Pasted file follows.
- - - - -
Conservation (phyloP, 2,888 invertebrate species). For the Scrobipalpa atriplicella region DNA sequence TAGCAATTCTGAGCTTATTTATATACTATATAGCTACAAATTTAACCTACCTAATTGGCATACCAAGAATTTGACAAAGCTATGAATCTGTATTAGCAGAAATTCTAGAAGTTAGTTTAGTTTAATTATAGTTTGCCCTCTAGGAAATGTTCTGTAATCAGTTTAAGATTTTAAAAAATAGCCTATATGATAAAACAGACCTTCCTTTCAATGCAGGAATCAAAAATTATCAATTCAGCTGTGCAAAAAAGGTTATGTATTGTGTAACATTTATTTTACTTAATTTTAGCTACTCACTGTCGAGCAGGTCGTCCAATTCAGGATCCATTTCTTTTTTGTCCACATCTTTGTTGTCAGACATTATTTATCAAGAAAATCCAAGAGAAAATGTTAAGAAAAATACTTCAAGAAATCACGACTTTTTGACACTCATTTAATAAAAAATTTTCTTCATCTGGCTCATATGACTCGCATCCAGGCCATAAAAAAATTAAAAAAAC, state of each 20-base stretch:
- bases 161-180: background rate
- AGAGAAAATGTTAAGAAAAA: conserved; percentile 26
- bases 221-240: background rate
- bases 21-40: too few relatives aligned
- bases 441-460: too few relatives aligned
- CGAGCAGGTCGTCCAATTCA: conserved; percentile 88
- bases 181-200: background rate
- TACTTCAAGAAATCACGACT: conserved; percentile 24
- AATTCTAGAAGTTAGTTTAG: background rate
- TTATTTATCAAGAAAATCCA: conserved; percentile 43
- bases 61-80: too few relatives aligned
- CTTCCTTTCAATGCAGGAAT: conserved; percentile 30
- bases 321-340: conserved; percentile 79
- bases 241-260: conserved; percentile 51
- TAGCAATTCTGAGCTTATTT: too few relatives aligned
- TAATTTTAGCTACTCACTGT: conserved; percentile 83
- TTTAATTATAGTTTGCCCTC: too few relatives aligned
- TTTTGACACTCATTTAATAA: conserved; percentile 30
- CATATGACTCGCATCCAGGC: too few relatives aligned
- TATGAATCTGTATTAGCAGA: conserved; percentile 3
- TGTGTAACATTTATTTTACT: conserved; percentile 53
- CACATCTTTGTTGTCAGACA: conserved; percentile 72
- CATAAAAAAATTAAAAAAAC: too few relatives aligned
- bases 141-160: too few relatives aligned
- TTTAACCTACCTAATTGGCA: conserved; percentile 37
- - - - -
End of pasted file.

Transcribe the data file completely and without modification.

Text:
Conservation (phyloP, 2,888 invertebrate species). For the Scrobipalpa atriplicella region DNA sequence TAGCAATTCTGAGCTTATTTATATACTATATAGCTACAAATTTAACCTACCTAATTGGCATACCAAGAATTTGACAAAGCTATGAATCTGTATTAGCAGAAATTCTAGAAGTTAGTTTAGTTTAATTATAGTTTGCCCTCTAGGAAATGTTCTGTAATCAGTTTAAGATTTTAAAAAATAGCCTATATGATAAAACAGACCTTCCTTTCAATGCAGGAATCAAAAATTATCAATTCAGCTGTGCAAAAAAGGTTATGTATTGTGTAACATTTATTTTACTTAATTTTAGCTACTCACTGTCGAGCAGGTCGTCCAATTCAGGATCCATTTCTTTTTTGTCCACATCTTTGTTGTCAGACATTATTTATCAAGAAAATCCAAGAGAAAATGTTAAGAAAAATACTTCAAGAAATCACGACTTTTTGACACTCATTTAATAAAAAATTTTCTTCATCTGGCTCATATGACTCGCATCCAGGCCATAAAAAAATTAAAAAAAC, state of each 20-base stretch:
- bases 161-180: background rate
- AGAGAAAATGTTAAGAAAAA: conserved; percentile 26
- bases 221-240: background rate
- bases 21-40: too few relatives aligned
- bases 441-460: too few relatives aligned
- CGAGCAGGTCGTCCAATTCA: conserved; percentile 88
- bases 181-200: background rate
- TACTTCAAGAAATCACGACT: conserved; percentile 24
- AATTCTAGAAGTTAGTTTAG: background rate
- TTATTTATCAAGAAAATCCA: conserved; percentile 43
- bases 61-80: too few relatives aligned
- CTTCCTTTCAATGCAGGAAT: conserved; percentile 30
- bases 321-340: conserved; percentile 79
- bases 241-260: conserved; percentile 51
- TAGCAATTCTGAGCTTATTT: too few relatives aligned
- TAATTTTAGCTACTCACTGT: conserved; percentile 83
- TTTAATTATAGTTTGCCCTC: too few relatives aligned
- TTTTGACACTCATTTAATAA: conserved; percentile 30
- CATATGACTCGCATCCAGGC: too few relatives aligned
- TATGAATCTGTATTAGCAGA: conserved; percentile 3
- TGTGTAACATTTATTTTACT: conserved; percentile 53
- CACATCTTTGTTGTCAGACA: conserved; percentile 72
- CATAAAAAAATTAAAAAAAC: too few relatives aligned
- bases 141-160: too few relatives aligned
- TTTAACCTACCTAATTGGCA: conserved; percentile 37